Gov. Tim Pawlenty vetoed a bill to legalize marijuana for terminally ill patients late Friday evening, saying he sides with law enforcement opposition to the bill.
Joni Whiting, whose testimony of finding marijuana for her dying daughter brought tears to many legislators’ eyes, had harsh words for Pawlenty.
"The governor thinks I’m a criminal for allowing my daughter some comfort during the last months of her life," she said. "I don't know how he sleeps at night, but I do know I'm not giving up until others in my daughter's situation are protected." (Minnesota Independent)
If nothing else, Pawlenty can at least be remembered as having taken a bold stand for what he believed in, which in this case was the right to imprison people with months to live. It's a sickening position to take, but at least he did it for a legitimate reason (some cops told him to). Ok, this is hard to spin, actually.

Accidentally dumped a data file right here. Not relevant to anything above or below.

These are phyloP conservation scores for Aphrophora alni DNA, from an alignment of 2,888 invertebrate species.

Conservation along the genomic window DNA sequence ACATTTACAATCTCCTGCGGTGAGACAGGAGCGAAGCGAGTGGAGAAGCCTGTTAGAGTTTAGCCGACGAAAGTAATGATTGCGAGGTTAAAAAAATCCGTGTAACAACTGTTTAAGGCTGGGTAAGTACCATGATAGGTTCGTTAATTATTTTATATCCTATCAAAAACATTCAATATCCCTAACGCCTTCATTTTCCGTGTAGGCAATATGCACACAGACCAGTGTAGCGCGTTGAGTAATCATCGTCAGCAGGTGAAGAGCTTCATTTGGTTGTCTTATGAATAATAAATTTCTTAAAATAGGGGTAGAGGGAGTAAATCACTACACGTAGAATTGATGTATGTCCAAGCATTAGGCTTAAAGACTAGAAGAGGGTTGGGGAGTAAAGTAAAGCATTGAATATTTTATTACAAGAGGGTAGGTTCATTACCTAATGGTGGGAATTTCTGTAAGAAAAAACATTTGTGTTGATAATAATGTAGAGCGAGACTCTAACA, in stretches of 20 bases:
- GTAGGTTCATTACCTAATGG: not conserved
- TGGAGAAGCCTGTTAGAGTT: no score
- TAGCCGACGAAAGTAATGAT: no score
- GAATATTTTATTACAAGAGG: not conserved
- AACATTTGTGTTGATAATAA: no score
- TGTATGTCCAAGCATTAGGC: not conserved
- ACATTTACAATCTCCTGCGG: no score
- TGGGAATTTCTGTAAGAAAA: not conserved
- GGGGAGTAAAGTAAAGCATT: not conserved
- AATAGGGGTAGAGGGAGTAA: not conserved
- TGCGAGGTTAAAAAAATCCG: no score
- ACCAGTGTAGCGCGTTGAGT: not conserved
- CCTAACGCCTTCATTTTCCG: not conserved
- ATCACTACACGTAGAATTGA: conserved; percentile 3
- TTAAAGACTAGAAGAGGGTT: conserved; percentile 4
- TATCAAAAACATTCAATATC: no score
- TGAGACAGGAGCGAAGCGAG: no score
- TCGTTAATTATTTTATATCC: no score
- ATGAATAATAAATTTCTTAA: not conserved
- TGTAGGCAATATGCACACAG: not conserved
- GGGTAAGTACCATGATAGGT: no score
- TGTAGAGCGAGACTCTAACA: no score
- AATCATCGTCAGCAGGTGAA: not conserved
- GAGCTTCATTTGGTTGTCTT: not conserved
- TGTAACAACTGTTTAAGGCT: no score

A 2010 poll showed Republican support for medical marijuana at 72% (and that's without narrowing it down to only covering dying patients in a failed attempt to stop stupid Tim Pawlenty from vetoing it). Marijuana policy in general isn't exactly the top issue among voters on the right, but it's gained tremendous momentum in recent years. Ron Paul and Gary Johnson have proven that supporting reform of marijuana laws can create significant support from previously alienated republican voters, and their growing bandwagon will be eager to discuss subjects such as Pawlenty's bone-headed opposition to even the strictest possible medical marijuana law.
The number of swing votes tied directly to the marijuana policy debate has never been larger than it is today and if the GOP is serious about winning back the White House in 2012, it really might be a good idea to choose a candidate who is better than Obama when it comes to fixing harsh marijuana laws. That person is not Tim Pawlenty.
(This article was published by StoptheDrugWar.org's lobbying arm, the Drug Reform Coordination Network, which also shares the cost of maintaining this web site. DRCNet Foundation takes no positions on candidates for public office, in compliance with section 501(c)(3) of the Internal Revenue Code, and does not pay for reporting that could be interpreted or misinterpreted as doing so.)